Remember When for the week of 9/25/18

95 years ago
The Lassen County chapter of the American Red Cross was urgently helping to organize a nationwide drive for used clothing for relief in Belgium. Hundreds of thousands of women and children were left homeless after bombing from World War I devastated the country.

70 years ago
Five fires in the Lassen National Forest spurred warnings directed at hunters from Lassen County Forest Supervisor W.V. Jones.
Hunters were believed to have ignited the blazes by tossing lit cigarette butts into dry, woodland areas. Jones told hunters to use greater care or prepare to receive punishment.

35 years ago
A fire, fueled by high winds, terrorized numerous homes on View Drive and Cherry Terrace in Susanville.
The blaze started on Highway 36 near the California Department of Forestry and Fire Protection Station.
It quickly moved northeast and threatened many homes on View Drive. The flames destroyed the house of Irene Trout, and she praised her neighbors and friends for helping her retrieve most of her belongings before the roof on her residence collapsed.

20 years ago
Lassen County inmate work crews gave the Veterans Memorial Building a fresh coat of paint and a face-lift.
County Corrections Officer Craig Stokes said his crew had patched and sealed cracks and applied coats of primer to the building’s exterior.

Six years ago
Four deer illegally killed in and near Susanville city limits caused great upset throughout the state.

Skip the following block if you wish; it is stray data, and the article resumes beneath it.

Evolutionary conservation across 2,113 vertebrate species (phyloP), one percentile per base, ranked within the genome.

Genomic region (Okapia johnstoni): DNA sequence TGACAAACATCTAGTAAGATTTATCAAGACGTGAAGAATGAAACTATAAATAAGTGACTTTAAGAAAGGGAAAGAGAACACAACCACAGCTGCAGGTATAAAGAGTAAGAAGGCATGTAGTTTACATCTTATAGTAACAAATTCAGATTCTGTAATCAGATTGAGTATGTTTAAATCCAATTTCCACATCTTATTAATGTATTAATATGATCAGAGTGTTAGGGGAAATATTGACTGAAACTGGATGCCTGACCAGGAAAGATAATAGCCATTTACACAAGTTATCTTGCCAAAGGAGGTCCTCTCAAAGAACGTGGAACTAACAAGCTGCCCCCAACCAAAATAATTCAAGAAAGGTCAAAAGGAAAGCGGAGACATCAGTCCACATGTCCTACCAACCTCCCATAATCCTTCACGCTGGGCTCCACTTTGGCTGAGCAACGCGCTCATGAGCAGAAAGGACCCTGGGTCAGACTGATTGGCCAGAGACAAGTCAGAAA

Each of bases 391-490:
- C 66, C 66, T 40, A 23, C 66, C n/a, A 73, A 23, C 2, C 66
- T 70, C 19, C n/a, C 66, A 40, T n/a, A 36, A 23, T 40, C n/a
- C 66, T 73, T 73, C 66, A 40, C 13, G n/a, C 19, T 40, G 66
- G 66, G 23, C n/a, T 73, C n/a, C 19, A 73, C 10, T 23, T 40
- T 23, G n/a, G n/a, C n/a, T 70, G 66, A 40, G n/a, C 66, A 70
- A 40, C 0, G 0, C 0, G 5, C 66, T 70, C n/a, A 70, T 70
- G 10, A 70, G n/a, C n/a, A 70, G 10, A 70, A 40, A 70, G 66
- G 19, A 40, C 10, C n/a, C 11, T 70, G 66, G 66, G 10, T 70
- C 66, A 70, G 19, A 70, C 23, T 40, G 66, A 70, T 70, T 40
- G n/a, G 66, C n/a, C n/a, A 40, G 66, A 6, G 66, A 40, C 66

The California Bowmen Hunters State Archery Association, along with the CBHSAA Big Game Club, Nor Cal Bowhunters, Orange Belt Field Archers, Oranco Bowmen, Scot Moga, CalTIP, the California Deer Association and the Susanville Chapter of the Mule Deer Foundation all collaborated to produce a $3,850 reward for helpful tips and information regarding the illegal deer poachers.

Last year
Driven by the tightening budget and the decreasing general reserve fund, the Lassen County Board of Supervisors started the discussion regarding placing a sales tax measure on the June 2018 ballot.
During the Sept. 12 supervisors meeting, the board informally discussed the idea of putting the tax increase on the ballot for residents to vote on, but they directed staff to follow up on the proposal.
“Over the last three, four, five years we’ve been eroding reserves for everything,” said County Administrative Officer Richard Egan. “I think our public works, public facilities have suffered from not having resources to improve and maintain (them). So I think the problem is that we can’t continue to provide the level of service we’ve been doing with the resources that we have. And I know that’s not a great sound byte, it’s a hard message, but it is in fact the reality.”